SFWMD: EAA Reservoir “is not going to happen”

The EAA reservoir “is not going to happen.” That’s what South Florida Water Management District WRAC member Newton Cook proclaimed at the June 8 SFWMD Governing Board meeting.

Depending on what meeting you attended this week, Senate Bill 10 and the reservoir are either the ambitious next step in a decades-old restoration process or the elephant in a room full of elephant hunters.

At Monday night’s community pop-up in Martin County, SB 10–now funded and signed into law by the governor–was recognized for the vital but massive undertaking that it was. Sen. Joe Negron acknowledged that a law is just the beginning, and the audience expressed concerns about the next steps for its implementation. 

“The only ones who get the short end of the stick are coastal communities.”

Reminiscent of last year’s 100+ days of discharges, one sharp question tackled shared adversity–or rather lack thereof. The Lake Okeechobee Regulation Schedule (LORS) attempts to balance several critical factors, none of which outrank needs of the sugar industry. Resistance to revisit this schedule remains, and crop production continues to be prioritized over the health and safety of those living close to toxic discharges.

But optimism prevails. Negron ballparked 3-4 years before the reservoir would be complete. An “accelerated, aggressive timetable” is expected to direct water management officials through a series of deadlines over the next couple of years. A vastly shrunken reservoir footprint ensured that the acquisition of additional, privately owned land through swaps, purchases and early lease terminations will be necessary in order to meet standards of treatment and conveyance. But if the project is built according to law, the dynamic reservoir will turn over more then 4 times its static capacity, meaning the water will continually flow into and out of it.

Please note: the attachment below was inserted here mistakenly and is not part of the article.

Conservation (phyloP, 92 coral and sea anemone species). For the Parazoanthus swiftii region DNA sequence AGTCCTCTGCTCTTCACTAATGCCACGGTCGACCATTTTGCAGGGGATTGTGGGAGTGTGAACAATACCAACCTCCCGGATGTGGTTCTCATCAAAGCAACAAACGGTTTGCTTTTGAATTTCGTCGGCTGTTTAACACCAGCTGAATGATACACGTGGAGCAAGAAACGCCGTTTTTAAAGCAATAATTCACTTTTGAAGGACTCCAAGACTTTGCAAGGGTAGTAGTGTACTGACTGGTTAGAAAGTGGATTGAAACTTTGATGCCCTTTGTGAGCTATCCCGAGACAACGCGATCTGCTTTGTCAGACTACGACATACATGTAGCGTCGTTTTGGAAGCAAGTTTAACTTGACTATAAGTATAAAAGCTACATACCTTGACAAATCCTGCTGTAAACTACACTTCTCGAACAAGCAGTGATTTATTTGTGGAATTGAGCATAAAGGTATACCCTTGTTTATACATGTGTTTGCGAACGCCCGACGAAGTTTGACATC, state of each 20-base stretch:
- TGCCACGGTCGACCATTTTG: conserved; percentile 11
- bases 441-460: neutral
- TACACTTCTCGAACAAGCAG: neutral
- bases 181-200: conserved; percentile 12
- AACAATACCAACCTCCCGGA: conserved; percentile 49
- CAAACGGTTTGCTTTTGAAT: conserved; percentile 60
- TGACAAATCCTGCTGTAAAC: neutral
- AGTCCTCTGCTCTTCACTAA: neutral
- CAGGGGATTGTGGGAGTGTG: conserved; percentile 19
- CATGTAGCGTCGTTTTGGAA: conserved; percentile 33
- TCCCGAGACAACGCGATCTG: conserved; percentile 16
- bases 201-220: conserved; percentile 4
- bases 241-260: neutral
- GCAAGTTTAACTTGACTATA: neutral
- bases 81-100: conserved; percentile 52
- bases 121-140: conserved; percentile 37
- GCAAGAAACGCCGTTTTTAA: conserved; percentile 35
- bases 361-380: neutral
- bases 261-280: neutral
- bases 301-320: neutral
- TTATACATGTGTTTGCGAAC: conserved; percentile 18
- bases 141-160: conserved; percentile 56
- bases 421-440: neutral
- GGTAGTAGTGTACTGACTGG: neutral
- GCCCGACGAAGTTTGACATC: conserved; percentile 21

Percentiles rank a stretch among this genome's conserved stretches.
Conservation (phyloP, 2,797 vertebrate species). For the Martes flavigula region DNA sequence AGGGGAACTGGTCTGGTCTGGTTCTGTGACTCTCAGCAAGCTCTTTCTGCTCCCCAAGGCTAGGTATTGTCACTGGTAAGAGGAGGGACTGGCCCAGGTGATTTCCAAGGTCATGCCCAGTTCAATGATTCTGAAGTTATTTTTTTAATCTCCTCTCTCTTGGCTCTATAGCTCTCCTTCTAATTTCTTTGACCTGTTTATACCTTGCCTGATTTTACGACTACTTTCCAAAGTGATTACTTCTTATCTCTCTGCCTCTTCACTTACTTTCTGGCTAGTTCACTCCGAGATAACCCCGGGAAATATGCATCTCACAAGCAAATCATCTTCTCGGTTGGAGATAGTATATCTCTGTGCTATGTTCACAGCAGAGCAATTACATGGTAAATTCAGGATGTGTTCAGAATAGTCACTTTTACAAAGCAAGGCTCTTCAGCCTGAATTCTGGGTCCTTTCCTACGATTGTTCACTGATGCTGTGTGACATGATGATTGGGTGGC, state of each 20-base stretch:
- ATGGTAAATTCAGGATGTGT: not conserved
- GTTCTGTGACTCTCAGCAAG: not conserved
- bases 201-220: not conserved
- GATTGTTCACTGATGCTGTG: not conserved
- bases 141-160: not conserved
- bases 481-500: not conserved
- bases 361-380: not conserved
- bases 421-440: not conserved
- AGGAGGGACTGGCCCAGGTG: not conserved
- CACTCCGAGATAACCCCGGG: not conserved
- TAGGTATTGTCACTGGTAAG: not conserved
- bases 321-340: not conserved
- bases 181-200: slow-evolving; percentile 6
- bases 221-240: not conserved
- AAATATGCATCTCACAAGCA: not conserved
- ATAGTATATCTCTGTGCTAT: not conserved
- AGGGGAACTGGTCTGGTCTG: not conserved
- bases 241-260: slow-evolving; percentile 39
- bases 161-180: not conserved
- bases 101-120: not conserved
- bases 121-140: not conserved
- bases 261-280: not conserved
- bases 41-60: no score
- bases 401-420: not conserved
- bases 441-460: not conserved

The June 8 SFWMD meeting spun a different tale.

“You think you can store this water?…We are not going to destroy the EAA agriculture, billions of dollars, and build another lake, basically. You’re trying to build another half million acre lake. It is not going to happen.”  -Newton Cook 

SFWMD officials openly opposed the reservoir. In addition to Cook vowing it wouldn’t happen (and citing wildly inaccurate figures), Vice Chairman Jim Moran, furious that the U.S. Army Corps of Engineers ruled deep injection wells out of all Lake Okeechobee Watershed Project plans, introduced a resolution for the district to go it alone and independently create a plan to use them. Moran was joined by most of his fellow board members in positioning the wells as an alternative to the reservoir. His resolution passed unanimously, and Moran says the district can get Florida taxpayers to cover the costs.

A single public comment reminded the board that the use of deep injection wells had been rejected because permanent disposal of the water 3,000 feet below the surface does nothing to actively restore the ecosystem, and because concerns remain about its ecological impact.

So will SFWMD obey legislators and stick to the schedule? General Counsel Brian Accardo felt compelled to publicly remind Moran that the district intended to follow the law and plan for the EEA reservoir as directed. He offered a glimmer of hope for transparency and integrity, pledging to publicize the district’s progress online. But the willingness of this agency to openly work against the public interest–and the law–is a glimpse into the challenge ahead of us to hold SFWMD accountable for the project.